Credit: Julien Harneis/Creative Commons

Activists across the country are eagerly awaiting an announcement that will impact the years of work that have been spent fighting against the use of conflict minerals in the Democratic Republic of Congo. These activists — many of whom are students — represent a growing movement of informed advocates who seek to use their role as consumers to make a difference in eastern Congo.

On August 22, the Securities and Exchange Commission (SEC) — which is a federal agency responsible for regulating the stock market — will vote on rules related to conflict minerals. While the SEC seems like an unlikely agent of change in the Democratic Republic of Congo, it plays a valuable role in bringing stability to the conflict-ridden region.

The 2010 Dodd-Frank Wall Street and Consumer Protection Act requires publicly traded companies to annually disclose to the SEC where the minerals in their products are coming from. This requirement, often referred to as “section 1502” from the Act, has the potential to legitimize the mining sector of the Congo so that is can become an instrument of development, not violence. Though the guidelines have not been finalized, the Enough Project recently cited electronic companies’ new conflict mineral policies as the reason armed groups’ profits from the conflict mineral trade has dropped 65% in the last two years.

It has been two years since Dodd-Frank was originally passed, and 16 months since the SEC was required to release the disclosure requirements. In the meantime, corporations and advocacy groups have worked to sway the SEC to release rules in their favor. Some corporations have been working to water down the rule and delay full implementation by encouraging a phase in period.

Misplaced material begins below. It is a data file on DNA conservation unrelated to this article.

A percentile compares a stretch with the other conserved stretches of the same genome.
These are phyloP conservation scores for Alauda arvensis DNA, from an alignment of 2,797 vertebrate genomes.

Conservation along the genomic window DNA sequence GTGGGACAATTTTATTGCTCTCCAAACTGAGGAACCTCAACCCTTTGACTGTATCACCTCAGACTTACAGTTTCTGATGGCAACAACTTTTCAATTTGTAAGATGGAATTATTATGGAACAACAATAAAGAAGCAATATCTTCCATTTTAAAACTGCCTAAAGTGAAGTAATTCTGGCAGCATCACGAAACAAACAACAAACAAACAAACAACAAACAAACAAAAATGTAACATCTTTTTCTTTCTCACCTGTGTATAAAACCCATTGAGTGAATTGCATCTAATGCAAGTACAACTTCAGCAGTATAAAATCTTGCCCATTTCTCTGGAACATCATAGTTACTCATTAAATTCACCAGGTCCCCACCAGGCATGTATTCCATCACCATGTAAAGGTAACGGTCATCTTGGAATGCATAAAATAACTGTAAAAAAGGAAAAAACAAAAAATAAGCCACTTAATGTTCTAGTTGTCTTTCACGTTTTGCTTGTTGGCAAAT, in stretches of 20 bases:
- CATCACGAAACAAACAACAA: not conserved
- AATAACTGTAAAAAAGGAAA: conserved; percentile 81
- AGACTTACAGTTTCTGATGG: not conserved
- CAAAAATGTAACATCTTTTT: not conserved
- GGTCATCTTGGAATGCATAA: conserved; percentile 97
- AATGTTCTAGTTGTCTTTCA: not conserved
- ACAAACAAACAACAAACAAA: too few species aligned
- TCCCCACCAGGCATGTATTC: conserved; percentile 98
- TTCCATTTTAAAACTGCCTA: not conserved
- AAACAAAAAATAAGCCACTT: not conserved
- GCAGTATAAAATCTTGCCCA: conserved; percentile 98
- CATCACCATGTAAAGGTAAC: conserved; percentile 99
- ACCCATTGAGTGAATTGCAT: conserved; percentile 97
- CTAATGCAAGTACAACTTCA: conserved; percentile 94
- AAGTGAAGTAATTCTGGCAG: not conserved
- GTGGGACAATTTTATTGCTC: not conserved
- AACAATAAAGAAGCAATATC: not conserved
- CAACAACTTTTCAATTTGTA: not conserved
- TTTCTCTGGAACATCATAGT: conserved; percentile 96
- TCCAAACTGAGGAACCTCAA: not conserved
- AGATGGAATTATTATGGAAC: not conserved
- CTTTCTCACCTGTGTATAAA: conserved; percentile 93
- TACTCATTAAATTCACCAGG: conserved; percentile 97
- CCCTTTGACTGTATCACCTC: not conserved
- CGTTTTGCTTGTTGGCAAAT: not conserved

Cue the conflict free student movement.

The Conflict Free Campus Initiative (CFCI) is a joint effort of the Enough Project and STAND, the student-led division of United to End Genocide. CFCI represents a constituency of students who want conflict free electronic products. Currently, there are over 100 local CFCI campaigns at colleges and universities in the U.S., Canada and the United Kingdom. In the past two years, 11 schools — including Stanford, University of Pennsylvania, Duke University, Clark University, and Emory University — have passed resolutions and policies prioritizing companies who are taking action to become conflict free. In July, high school STAND students in Edina, Minnesota even got their city council to pass a conflict free resolution, making Edina the third conflict free city in the country.

The movement is growing, and companies are starting to feel the pressure. When Duke University students made a video asking alumnus Tim Cook, the CEO of Apple, to get serious about making a conflict free device, they got a phone call from his office. Motorola Solutions has piloted a closed-pipe supply line project to guarantee the tantalum it uses in its products is conflict free. Intel has even committed to make a conflict free processor by 2013.

While some companies have made significant efforts to address this issue, these represent a very small number of electronics companies who have even acknowledged their usage of conflict minerals. On August 16, the Enough Project released their 2012 company rankings, which measures leading electronic companies’ progress on becoming conflict free. On the bottom of the list are companies like Nintendo, HTC, Sharp, Nikon and Canon. Building on the movement’s momentum and well aware of the need for continued pressure, CFCI students will continue advocating for companies to make conflict free products, and educating their communities about the conflict in eastern Congo.

For the moment, the focus is on the August 22 SEC ruling. The strength of the rules will determine the path forward. Releasing robust rules would be a major step forward towards ending the violence in the Congo. However, if the rules are watered down or include a delay in full compliance, it will be a signal for activists to ramp up pressure on companies.


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